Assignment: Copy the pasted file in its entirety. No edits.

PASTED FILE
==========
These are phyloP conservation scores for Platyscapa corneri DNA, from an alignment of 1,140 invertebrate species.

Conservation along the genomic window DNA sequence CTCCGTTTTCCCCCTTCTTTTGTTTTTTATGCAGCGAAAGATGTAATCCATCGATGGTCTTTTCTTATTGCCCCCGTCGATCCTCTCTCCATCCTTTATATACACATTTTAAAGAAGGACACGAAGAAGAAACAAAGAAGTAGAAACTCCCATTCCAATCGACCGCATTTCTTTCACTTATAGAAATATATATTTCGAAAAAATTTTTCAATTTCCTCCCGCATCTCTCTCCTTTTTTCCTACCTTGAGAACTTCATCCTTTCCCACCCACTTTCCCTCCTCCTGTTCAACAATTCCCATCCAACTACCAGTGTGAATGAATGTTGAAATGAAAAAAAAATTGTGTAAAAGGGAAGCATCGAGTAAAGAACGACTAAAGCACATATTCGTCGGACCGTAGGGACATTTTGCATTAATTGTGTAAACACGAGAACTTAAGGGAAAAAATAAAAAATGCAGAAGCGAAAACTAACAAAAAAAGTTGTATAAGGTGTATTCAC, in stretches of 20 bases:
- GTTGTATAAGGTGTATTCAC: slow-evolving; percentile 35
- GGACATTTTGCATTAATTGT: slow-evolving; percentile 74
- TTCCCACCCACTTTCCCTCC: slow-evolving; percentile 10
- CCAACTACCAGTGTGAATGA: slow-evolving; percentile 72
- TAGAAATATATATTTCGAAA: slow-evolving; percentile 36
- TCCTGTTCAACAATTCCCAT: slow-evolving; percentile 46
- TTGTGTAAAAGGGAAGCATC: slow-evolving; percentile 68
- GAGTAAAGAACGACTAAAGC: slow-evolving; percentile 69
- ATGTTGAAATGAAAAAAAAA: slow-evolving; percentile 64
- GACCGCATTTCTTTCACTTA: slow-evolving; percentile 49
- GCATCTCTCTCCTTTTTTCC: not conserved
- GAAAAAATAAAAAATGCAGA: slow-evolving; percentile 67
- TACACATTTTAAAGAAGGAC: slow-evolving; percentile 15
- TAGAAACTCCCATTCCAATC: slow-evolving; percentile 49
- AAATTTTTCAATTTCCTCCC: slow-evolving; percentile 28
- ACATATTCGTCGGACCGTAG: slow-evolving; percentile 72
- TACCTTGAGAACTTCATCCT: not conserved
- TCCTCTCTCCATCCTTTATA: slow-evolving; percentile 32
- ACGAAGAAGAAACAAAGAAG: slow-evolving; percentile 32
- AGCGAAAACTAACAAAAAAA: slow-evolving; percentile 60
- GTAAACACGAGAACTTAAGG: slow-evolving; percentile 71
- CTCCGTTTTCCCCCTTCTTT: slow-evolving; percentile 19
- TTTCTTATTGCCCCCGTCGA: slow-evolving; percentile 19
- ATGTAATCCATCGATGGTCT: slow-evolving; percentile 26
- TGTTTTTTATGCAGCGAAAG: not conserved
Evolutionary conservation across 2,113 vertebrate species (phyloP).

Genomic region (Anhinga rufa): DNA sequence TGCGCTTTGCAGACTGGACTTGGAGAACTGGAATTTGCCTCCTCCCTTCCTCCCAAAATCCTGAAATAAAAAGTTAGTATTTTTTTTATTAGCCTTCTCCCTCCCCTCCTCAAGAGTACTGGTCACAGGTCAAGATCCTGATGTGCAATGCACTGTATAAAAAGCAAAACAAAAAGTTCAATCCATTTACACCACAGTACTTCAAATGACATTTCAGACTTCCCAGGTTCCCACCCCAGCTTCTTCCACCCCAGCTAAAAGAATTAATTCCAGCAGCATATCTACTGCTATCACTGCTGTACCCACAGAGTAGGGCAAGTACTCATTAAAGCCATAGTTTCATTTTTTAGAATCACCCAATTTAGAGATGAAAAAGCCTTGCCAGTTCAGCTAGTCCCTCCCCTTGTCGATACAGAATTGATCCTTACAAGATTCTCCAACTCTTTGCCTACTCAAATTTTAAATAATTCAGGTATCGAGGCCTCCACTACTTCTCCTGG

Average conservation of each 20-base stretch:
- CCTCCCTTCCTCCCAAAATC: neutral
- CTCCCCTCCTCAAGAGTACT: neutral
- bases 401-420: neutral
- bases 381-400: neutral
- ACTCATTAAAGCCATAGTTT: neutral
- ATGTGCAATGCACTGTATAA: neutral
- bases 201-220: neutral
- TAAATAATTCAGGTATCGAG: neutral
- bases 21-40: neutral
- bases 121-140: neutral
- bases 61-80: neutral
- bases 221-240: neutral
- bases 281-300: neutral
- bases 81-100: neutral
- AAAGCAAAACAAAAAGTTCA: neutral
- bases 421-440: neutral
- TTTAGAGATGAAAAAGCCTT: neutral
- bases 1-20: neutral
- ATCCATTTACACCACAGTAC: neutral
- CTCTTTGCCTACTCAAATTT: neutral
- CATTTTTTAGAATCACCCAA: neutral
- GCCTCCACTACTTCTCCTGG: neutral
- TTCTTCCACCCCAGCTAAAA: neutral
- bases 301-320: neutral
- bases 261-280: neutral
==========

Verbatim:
These are phyloP conservation scores for Platyscapa corneri DNA, from an alignment of 1,140 invertebrate species.

Conservation along the genomic window DNA sequence CTCCGTTTTCCCCCTTCTTTTGTTTTTTATGCAGCGAAAGATGTAATCCATCGATGGTCTTTTCTTATTGCCCCCGTCGATCCTCTCTCCATCCTTTATATACACATTTTAAAGAAGGACACGAAGAAGAAACAAAGAAGTAGAAACTCCCATTCCAATCGACCGCATTTCTTTCACTTATAGAAATATATATTTCGAAAAAATTTTTCAATTTCCTCCCGCATCTCTCTCCTTTTTTCCTACCTTGAGAACTTCATCCTTTCCCACCCACTTTCCCTCCTCCTGTTCAACAATTCCCATCCAACTACCAGTGTGAATGAATGTTGAAATGAAAAAAAAATTGTGTAAAAGGGAAGCATCGAGTAAAGAACGACTAAAGCACATATTCGTCGGACCGTAGGGACATTTTGCATTAATTGTGTAAACACGAGAACTTAAGGGAAAAAATAAAAAATGCAGAAGCGAAAACTAACAAAAAAAGTTGTATAAGGTGTATTCAC, in stretches of 20 bases:
- GTTGTATAAGGTGTATTCAC: slow-evolving; percentile 35
- GGACATTTTGCATTAATTGT: slow-evolving; percentile 74
- TTCCCACCCACTTTCCCTCC: slow-evolving; percentile 10
- CCAACTACCAGTGTGAATGA: slow-evolving; percentile 72
- TAGAAATATATATTTCGAAA: slow-evolving; percentile 36
- TCCTGTTCAACAATTCCCAT: slow-evolving; percentile 46
- TTGTGTAAAAGGGAAGCATC: slow-evolving; percentile 68
- GAGTAAAGAACGACTAAAGC: slow-evolving; percentile 69
- ATGTTGAAATGAAAAAAAAA: slow-evolving; percentile 64
- GACCGCATTTCTTTCACTTA: slow-evolving; percentile 49
- GCATCTCTCTCCTTTTTTCC: not conserved
- GAAAAAATAAAAAATGCAGA: slow-evolving; percentile 67
- TACACATTTTAAAGAAGGAC: slow-evolving; percentile 15
- TAGAAACTCCCATTCCAATC: slow-evolving; percentile 49
- AAATTTTTCAATTTCCTCCC: slow-evolving; percentile 28
- ACATATTCGTCGGACCGTAG: slow-evolving; percentile 72
- TACCTTGAGAACTTCATCCT: not conserved
- TCCTCTCTCCATCCTTTATA: slow-evolving; percentile 32
- ACGAAGAAGAAACAAAGAAG: slow-evolving; percentile 32
- AGCGAAAACTAACAAAAAAA: slow-evolving; percentile 60
- GTAAACACGAGAACTTAAGG: slow-evolving; percentile 71
- CTCCGTTTTCCCCCTTCTTT: slow-evolving; percentile 19
- TTTCTTATTGCCCCCGTCGA: slow-evolving; percentile 19
- ATGTAATCCATCGATGGTCT: slow-evolving; percentile 26
- TGTTTTTTATGCAGCGAAAG: not conserved
Evolutionary conservation across 2,113 vertebrate species (phyloP).

Genomic region (Anhinga rufa): DNA sequence TGCGCTTTGCAGACTGGACTTGGAGAACTGGAATTTGCCTCCTCCCTTCCTCCCAAAATCCTGAAATAAAAAGTTAGTATTTTTTTTATTAGCCTTCTCCCTCCCCTCCTCAAGAGTACTGGTCACAGGTCAAGATCCTGATGTGCAATGCACTGTATAAAAAGCAAAACAAAAAGTTCAATCCATTTACACCACAGTACTTCAAATGACATTTCAGACTTCCCAGGTTCCCACCCCAGCTTCTTCCACCCCAGCTAAAAGAATTAATTCCAGCAGCATATCTACTGCTATCACTGCTGTACCCACAGAGTAGGGCAAGTACTCATTAAAGCCATAGTTTCATTTTTTAGAATCACCCAATTTAGAGATGAAAAAGCCTTGCCAGTTCAGCTAGTCCCTCCCCTTGTCGATACAGAATTGATCCTTACAAGATTCTCCAACTCTTTGCCTACTCAAATTTTAAATAATTCAGGTATCGAGGCCTCCACTACTTCTCCTGG

Average conservation of each 20-base stretch:
- CCTCCCTTCCTCCCAAAATC: neutral
- CTCCCCTCCTCAAGAGTACT: neutral
- bases 401-420: neutral
- bases 381-400: neutral
- ACTCATTAAAGCCATAGTTT: neutral
- ATGTGCAATGCACTGTATAA: neutral
- bases 201-220: neutral
- TAAATAATTCAGGTATCGAG: neutral
- bases 21-40: neutral
- bases 121-140: neutral
- bases 61-80: neutral
- bases 221-240: neutral
- bases 281-300: neutral
- bases 81-100: neutral
- AAAGCAAAACAAAAAGTTCA: neutral
- bases 421-440: neutral
- TTTAGAGATGAAAAAGCCTT: neutral
- bases 1-20: neutral
- ATCCATTTACACCACAGTAC: neutral
- CTCTTTGCCTACTCAAATTT: neutral
- CATTTTTTAGAATCACCCAA: neutral
- GCCTCCACTACTTCTCCTGG: neutral
- TTCTTCCACCCCAGCTAAAA: neutral
- bases 301-320: neutral
- bases 261-280: neutral